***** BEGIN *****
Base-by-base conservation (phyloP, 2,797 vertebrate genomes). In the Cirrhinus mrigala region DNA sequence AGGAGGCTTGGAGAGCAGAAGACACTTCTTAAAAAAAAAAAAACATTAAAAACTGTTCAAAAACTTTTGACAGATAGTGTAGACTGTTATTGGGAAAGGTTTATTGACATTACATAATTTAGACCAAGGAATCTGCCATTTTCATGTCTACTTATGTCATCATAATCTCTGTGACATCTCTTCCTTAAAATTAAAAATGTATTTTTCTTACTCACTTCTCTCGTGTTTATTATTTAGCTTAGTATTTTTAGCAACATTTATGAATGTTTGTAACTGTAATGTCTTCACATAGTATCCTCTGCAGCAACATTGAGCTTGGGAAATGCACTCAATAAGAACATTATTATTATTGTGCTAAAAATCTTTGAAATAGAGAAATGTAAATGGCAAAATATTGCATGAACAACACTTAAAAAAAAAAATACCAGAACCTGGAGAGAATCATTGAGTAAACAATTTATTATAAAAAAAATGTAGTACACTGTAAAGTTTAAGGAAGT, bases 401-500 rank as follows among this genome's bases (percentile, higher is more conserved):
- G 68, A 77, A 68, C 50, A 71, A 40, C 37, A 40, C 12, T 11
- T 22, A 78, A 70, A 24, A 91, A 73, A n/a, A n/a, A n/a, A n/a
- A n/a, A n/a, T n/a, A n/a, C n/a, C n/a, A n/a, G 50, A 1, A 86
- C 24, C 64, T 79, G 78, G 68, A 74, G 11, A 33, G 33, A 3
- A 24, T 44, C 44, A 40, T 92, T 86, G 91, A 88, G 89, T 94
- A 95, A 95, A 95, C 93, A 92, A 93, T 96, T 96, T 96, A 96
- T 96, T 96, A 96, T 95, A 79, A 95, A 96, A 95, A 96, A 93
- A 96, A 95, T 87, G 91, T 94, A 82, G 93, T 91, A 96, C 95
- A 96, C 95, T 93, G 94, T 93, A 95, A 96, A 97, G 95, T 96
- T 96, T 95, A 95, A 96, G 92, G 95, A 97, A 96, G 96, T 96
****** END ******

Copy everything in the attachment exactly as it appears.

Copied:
Base-by-base conservation (phyloP, 2,797 vertebrate genomes). In the Cirrhinus mrigala region DNA sequence AGGAGGCTTGGAGAGCAGAAGACACTTCTTAAAAAAAAAAAAACATTAAAAACTGTTCAAAAACTTTTGACAGATAGTGTAGACTGTTATTGGGAAAGGTTTATTGACATTACATAATTTAGACCAAGGAATCTGCCATTTTCATGTCTACTTATGTCATCATAATCTCTGTGACATCTCTTCCTTAAAATTAAAAATGTATTTTTCTTACTCACTTCTCTCGTGTTTATTATTTAGCTTAGTATTTTTAGCAACATTTATGAATGTTTGTAACTGTAATGTCTTCACATAGTATCCTCTGCAGCAACATTGAGCTTGGGAAATGCACTCAATAAGAACATTATTATTATTGTGCTAAAAATCTTTGAAATAGAGAAATGTAAATGGCAAAATATTGCATGAACAACACTTAAAAAAAAAAATACCAGAACCTGGAGAGAATCATTGAGTAAACAATTTATTATAAAAAAAATGTAGTACACTGTAAAGTTTAAGGAAGT, bases 401-500 rank as follows among this genome's bases (percentile, higher is more conserved):
- G 68, A 77, A 68, C 50, A 71, A 40, C 37, A 40, C 12, T 11
- T 22, A 78, A 70, A 24, A 91, A 73, A n/a, A n/a, A n/a, A n/a
- A n/a, A n/a, T n/a, A n/a, C n/a, C n/a, A n/a, G 50, A 1, A 86
- C 24, C 64, T 79, G 78, G 68, A 74, G 11, A 33, G 33, A 3
- A 24, T 44, C 44, A 40, T 92, T 86, G 91, A 88, G 89, T 94
- A 95, A 95, A 95, C 93, A 92, A 93, T 96, T 96, T 96, A 96
- T 96, T 96, A 96, T 95, A 79, A 95, A 96, A 95, A 96, A 93
- A 96, A 95, T 87, G 91, T 94, A 82, G 93, T 91, A 96, C 95
- A 96, C 95, T 93, G 94, T 93, A 95, A 96, A 97, G 95, T 96
- T 96, T 95, A 95, A 96, G 92, G 95, A 97, A 96, G 96, T 96